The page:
I have recommend the Sapphire Preferred to several colleagues and family members that like to travel. I think their 1:1 travel partners is the best deal..

    It’s glad to hear from somebody that qualified for the Reserve. It will be interesting to hear how you like it as time progresses, but it sounds like you all can benefit from all the perks. Plus the travel credit & Global entry reimbursement offset a majority of the annual fee.

    1. I’m a fan of the CSR thus far. The best part? All of the travel credit that I had reimbursed for one of our CSRs was business travel.

  5. I’m currently working on an AmEx reward, but next on my list is the CSP or – I didn’t know about it until reading this post – maybe the CSR! I already have a Chase Freedom (a relic of an old balance transfer that helped me eliminate some unexpected credit card debt with no interest), but I wasn’t aware that the points balance was so easy to combine. Very useful info for me. Thanks!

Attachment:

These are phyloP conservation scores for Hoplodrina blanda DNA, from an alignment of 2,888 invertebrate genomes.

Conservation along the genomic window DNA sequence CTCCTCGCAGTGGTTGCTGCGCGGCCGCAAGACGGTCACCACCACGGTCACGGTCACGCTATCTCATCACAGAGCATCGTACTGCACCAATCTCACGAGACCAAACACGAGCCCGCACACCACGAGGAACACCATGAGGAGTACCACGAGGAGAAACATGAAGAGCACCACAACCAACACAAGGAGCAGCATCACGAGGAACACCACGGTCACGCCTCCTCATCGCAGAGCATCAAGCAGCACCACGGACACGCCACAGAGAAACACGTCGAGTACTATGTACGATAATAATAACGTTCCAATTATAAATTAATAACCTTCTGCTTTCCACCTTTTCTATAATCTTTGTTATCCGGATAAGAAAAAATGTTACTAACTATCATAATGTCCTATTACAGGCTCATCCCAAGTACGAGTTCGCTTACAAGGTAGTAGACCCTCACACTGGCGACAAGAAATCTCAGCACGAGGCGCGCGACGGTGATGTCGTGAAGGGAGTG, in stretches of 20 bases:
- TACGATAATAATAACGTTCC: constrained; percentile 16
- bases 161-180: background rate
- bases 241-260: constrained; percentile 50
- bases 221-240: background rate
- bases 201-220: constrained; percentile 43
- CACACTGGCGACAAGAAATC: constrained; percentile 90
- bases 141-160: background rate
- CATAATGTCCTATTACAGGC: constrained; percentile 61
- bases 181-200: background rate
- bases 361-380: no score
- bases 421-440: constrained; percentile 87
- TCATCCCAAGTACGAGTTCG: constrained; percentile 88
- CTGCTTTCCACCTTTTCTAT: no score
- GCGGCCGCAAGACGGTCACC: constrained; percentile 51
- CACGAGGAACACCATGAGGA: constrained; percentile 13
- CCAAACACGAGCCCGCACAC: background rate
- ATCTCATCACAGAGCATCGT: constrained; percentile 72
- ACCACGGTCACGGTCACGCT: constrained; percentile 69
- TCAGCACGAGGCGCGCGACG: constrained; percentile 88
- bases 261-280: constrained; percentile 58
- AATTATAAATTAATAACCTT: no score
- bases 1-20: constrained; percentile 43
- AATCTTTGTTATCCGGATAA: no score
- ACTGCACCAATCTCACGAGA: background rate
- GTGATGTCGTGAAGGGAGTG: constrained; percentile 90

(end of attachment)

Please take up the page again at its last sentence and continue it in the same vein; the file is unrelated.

1. Happy to help! The CSR is awesome. 3x on travel and dining. Priority pass membership for you (and you can enter the lounges for free along with your spouse/family). $300 back (the annual fee is $450) for any travel related expense (and this includes things like Uber or parking fees). The UR points are worth more on the Chase portal than the CSP points – another reason to transfer to the CSR – you can bump up the value of your UR points by combining.

  6. Pulled the trigger on CSR yesterday and got approved. will have to plan on a trip this year to make use of the points, before cancelling the card by next year. Is it worth keeping the card and pay $450 in annual fees ?

    1. Woohoo! Congratulations on acquiring the holy grail of rewards cards before they dropped the bonus.

      Is it worth keeping the card? I haven’t decided yet. We most definitely won’t keep two. Luckily we have many months left in which to make the decision. The question is not is it worth $450 – the question is, is it worth $150 ($300 travel credit every year).